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Re: Plural Marriage and Families in Early Utah

Posted: 18 Dec 2013, 17:43
by Life_Journey_of_Matt
Thank you for keeping me in check Ray. I have edited the post you referenced, but I must add that I think many, many people have been hurt BADLY by polygamy, though I admit most of the documented cases have come from splinter groups who have abused it even further than we probably ever did.

Re: Plural Marriage and Families in Early Utah

Posted: 18 Dec 2013, 18:18
by Life_Journey_of_Matt
And then there's this:
Church leaders viewed plural marriage as a command to the Church generally, while recognizing that individuals who did not enter the practice could still stand approved of God. Women were free to choose their spouses, whether to enter into a polygamous or monogamous union, or whether to marry at all.
Do you guys think everyone REALLY felt they were free to choose? I just know that there are so many in the church (including myself until recently) who feel they really shouldn't even turn down a church calling.

I'm sorry everyone, I should probably just go meditate until I cool down. I don't know why this is bugging me so much. :(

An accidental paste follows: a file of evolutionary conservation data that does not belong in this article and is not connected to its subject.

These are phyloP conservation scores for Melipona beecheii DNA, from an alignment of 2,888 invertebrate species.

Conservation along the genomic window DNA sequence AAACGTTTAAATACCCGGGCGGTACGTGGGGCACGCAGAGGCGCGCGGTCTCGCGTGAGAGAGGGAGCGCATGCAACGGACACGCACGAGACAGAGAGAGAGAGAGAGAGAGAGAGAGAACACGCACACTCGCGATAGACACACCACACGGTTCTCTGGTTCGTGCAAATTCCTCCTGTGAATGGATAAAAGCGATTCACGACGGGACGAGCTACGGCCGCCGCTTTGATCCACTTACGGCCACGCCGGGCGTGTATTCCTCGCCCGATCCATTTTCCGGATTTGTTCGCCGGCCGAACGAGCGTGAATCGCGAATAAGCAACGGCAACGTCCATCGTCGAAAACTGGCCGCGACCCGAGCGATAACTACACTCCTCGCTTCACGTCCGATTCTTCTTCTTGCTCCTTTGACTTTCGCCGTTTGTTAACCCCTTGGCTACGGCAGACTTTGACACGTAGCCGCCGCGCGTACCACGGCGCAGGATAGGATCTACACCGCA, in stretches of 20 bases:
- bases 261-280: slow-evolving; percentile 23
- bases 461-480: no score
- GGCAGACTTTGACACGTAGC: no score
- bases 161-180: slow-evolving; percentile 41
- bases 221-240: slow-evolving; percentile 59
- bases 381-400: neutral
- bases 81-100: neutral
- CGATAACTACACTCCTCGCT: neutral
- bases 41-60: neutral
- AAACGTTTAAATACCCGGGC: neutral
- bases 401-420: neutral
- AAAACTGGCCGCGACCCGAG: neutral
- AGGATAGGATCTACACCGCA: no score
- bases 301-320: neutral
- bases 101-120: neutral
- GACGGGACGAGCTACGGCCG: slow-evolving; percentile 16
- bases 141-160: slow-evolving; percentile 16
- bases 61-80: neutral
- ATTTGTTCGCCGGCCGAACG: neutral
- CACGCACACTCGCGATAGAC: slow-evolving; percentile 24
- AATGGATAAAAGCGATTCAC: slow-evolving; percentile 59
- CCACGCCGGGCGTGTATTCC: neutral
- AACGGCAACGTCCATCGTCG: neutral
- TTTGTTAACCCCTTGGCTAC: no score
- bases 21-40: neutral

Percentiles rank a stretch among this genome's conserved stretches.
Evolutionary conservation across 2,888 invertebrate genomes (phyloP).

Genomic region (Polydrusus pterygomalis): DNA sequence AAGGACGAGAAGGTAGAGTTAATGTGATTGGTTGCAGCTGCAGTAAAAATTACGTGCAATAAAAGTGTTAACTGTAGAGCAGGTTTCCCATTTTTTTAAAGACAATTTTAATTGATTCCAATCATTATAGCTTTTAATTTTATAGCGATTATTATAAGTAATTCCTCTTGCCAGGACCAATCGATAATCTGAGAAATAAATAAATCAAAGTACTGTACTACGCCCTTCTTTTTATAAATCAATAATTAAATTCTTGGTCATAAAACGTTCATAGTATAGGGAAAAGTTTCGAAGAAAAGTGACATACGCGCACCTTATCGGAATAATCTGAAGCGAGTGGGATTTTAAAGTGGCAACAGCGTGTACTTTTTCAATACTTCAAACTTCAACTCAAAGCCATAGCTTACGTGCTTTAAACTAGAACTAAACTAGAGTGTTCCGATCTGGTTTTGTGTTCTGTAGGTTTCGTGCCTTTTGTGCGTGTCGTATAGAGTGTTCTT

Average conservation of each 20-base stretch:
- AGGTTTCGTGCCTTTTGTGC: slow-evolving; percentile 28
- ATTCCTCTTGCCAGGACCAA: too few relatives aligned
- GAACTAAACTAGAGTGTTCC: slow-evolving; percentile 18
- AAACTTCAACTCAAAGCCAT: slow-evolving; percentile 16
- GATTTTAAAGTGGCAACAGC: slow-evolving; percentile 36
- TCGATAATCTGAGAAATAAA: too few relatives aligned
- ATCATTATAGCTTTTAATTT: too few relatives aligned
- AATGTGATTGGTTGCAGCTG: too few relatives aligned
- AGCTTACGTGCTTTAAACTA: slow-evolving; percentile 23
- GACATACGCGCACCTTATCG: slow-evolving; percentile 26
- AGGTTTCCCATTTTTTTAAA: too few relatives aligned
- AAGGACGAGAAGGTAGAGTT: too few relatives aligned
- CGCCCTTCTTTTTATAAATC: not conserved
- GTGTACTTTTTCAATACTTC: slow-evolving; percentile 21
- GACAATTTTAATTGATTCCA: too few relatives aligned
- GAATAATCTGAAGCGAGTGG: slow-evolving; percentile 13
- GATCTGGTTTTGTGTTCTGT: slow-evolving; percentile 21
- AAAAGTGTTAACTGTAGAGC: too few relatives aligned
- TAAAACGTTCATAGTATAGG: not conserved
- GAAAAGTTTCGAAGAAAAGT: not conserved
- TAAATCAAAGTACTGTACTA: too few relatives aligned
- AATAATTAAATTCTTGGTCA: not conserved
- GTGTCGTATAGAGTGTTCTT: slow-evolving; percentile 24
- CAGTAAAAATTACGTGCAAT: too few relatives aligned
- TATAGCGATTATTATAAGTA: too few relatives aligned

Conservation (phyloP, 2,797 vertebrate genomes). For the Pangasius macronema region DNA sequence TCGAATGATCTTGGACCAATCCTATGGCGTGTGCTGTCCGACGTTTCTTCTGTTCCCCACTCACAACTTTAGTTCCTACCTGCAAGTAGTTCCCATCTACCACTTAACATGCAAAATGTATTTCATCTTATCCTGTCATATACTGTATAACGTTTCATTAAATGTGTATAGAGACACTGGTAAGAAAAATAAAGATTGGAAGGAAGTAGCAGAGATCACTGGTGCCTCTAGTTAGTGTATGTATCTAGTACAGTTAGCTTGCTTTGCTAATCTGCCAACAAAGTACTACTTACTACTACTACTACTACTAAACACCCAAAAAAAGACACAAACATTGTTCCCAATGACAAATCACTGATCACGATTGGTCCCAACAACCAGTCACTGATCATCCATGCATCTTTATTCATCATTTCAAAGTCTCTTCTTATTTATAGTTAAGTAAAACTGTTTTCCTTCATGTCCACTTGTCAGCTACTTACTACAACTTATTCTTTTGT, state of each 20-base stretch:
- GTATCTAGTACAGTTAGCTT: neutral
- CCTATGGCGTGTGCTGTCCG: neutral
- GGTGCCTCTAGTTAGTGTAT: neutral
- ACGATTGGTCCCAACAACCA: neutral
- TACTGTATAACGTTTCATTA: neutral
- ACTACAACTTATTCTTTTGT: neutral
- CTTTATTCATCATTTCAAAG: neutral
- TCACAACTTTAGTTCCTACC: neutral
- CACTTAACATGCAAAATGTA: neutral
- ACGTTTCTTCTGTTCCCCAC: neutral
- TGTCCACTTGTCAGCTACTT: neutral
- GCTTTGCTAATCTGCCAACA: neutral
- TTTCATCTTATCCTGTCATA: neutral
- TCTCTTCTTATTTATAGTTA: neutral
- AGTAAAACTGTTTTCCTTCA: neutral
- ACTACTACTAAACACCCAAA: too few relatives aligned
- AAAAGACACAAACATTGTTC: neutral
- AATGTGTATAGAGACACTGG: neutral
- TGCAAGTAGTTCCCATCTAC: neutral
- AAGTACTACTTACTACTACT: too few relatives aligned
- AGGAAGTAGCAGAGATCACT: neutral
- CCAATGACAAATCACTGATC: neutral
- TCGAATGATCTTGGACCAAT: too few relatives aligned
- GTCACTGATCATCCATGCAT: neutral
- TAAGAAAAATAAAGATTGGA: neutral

Re: Plural Marriage and Families in Early Utah

Posted: 18 Dec 2013, 19:00
by Ann
Life_Journey_of_Matt wrote:
Do you guys think everyone REALLY felt they were free to choose?
(
No.

Re: Plural Marriage and Families in Early Utah

Posted: 18 Dec 2013, 20:00
by journeygirl
What I've been wondering about recently is the idea that God commanded it, and that he has commanded it in the past. I had always been taught that polygamy was a part of restoring the full gospel. I have gone through parts of the Bible however, and do not see evidence of God having commanded it. The most obvious time for him to have done so would have been with Adam and Eve. When could having more women and quickly growing the population been more important? Also, after the flood with Noah, instead of bringing multiple wives with him, he brought his sons and their wives.